If your bike is several years old I suggest you use Turtle Wax Premium Grade Rubbing Compound on the frame to remove scratches in the paint and smooth out the finish. If you have any chrome on your bike you can use a bit of Brasso Multi Purpose Metal Polish to make it shine. After everything is clean apply a coat of Turtle Wax Super Hard Shell Paste Wax and your frame should look like new. If you apply a good paste wax to your bike every year you will find it is a lot easier to keep it clean.
Quick Tip: If some of the paint has chipped off your bike frame your local bike shop can sometimes find a bottle of touch-up paint to match. If they can’t match your paint a good alternative is to use acrylic fingernail polish (if you need help matching the color you should ask your wife or significant for help). Give the acrylic nail polish several days to set and then seal it with a coat of paste wax.
Check Your Brake Pads
When you ride on roads that are covered with salt and sand your brake pads will end up having grit embedded in them and this can wear down bike rims rather quickly. So, while you are cleaning your bike take a look at the brake pads and see if they are in need of replacement. For my winter bikes without disc brakes I like Kool Stop Bicycle Brake Pads due to their superior stopping power in wet weather.
Kool Stop manufactures several different compounds for use in their brakes—some compounds are best for dry weather cycling and others are very aggressive for use in wet weather. As the name implies, the “dual compound” brake pads are a combination of two compounds—it uses a black compound usually found in their dry weather pads along with their aggressive salmon colored pad that offer superior stopping power in wet weather. Kool Stop ships these brakes with the dual compound pads preinstalled, but they also include an extra pair of salmon colored pads (for really nasty weather).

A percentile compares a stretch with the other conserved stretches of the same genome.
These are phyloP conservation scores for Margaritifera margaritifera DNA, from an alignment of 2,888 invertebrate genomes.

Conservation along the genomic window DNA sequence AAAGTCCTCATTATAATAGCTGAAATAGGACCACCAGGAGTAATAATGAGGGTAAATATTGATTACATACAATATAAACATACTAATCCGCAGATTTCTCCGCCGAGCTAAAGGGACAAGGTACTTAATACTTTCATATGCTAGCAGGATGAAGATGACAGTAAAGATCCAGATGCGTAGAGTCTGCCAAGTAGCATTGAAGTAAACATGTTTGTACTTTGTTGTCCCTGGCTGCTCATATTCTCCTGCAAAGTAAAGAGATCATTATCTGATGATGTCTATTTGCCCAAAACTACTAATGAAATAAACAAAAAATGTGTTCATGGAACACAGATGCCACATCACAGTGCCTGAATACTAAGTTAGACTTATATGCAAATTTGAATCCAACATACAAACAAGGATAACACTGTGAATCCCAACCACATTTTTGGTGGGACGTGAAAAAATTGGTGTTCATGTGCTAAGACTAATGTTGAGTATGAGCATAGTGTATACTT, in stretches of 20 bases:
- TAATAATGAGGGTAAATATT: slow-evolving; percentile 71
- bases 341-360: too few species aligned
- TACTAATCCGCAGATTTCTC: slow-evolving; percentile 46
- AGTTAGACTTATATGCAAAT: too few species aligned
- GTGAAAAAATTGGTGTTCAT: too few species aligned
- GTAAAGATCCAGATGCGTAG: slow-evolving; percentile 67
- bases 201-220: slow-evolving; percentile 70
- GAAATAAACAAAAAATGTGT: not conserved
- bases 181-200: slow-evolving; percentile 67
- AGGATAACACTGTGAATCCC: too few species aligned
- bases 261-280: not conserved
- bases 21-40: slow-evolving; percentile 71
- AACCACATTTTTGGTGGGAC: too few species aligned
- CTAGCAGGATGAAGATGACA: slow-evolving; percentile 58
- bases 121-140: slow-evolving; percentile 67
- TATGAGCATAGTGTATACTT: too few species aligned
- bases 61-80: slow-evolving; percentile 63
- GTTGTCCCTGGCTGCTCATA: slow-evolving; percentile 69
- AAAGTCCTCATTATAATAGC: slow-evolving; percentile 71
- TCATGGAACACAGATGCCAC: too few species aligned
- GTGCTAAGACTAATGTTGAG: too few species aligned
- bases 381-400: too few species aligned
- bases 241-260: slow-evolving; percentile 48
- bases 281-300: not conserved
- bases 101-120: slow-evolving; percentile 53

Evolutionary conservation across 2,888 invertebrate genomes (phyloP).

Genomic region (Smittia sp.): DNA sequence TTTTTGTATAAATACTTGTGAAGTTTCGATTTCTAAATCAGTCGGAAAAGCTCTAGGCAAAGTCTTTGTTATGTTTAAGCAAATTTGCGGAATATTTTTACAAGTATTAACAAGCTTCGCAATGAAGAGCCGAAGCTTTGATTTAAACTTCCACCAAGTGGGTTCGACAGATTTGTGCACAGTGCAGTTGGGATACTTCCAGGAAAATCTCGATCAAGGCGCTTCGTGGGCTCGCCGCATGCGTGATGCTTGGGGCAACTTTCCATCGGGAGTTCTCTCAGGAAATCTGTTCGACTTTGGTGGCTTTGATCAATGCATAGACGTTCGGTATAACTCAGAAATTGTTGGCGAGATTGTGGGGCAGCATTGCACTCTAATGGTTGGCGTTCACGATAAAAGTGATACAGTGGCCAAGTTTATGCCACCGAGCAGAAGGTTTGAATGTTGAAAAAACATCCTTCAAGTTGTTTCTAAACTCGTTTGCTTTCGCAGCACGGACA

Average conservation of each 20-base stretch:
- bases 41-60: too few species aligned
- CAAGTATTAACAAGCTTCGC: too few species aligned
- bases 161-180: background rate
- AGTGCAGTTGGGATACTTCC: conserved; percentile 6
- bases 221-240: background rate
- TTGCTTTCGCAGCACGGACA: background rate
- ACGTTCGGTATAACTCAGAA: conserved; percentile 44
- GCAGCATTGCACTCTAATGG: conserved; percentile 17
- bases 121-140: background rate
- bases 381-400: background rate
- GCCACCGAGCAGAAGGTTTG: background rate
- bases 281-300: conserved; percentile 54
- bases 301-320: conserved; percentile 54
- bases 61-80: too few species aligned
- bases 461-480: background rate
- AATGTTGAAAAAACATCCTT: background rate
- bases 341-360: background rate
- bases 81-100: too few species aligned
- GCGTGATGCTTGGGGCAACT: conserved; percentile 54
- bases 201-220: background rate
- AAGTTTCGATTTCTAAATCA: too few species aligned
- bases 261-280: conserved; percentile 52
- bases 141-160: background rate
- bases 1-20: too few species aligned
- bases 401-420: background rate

If you have never replaced a pair of brake pads on your bike before you might wonder how difficult a job it is. There is no reason to have the local bike shop put these pads on for you—a total amateur can put on a set of these brake pads in under 15 minutes, and the second set will probably go on in 10 minutes.
Finish With Some Anti-Seize Compound
Another product you need to have on hand for winter cycling is a tube of Park Tool Anti-Seize Compound—it forms a protective barrier around small parts to protect them from rust and corrosion. While this product can be used on many bicycle parts, like the bottom bracket, headset cups, and quill stems, most non-mechanics will use it for pedal threads, seatposts, water bottle cages and shoe cleats. This product is safe for use on steel, aluminum, and Titanium.
I will discuss cleat and pedal selection in another article, but even if you don’t change to a different style of pedals for winter riding you still need to remove the pedals and coat the threads with an anti-seize compound or they will be nearly impossible to remove after a full season of riding in the snow, sand, salt and muck. Also, in the winter I have to switch styles of water bottle cages on a couple of my bikes and if I apply the anti-seize compound on the threads of the bolts it is a lot easier to get them on and off. Another great use for this compound is on the cleats of your bike shoes.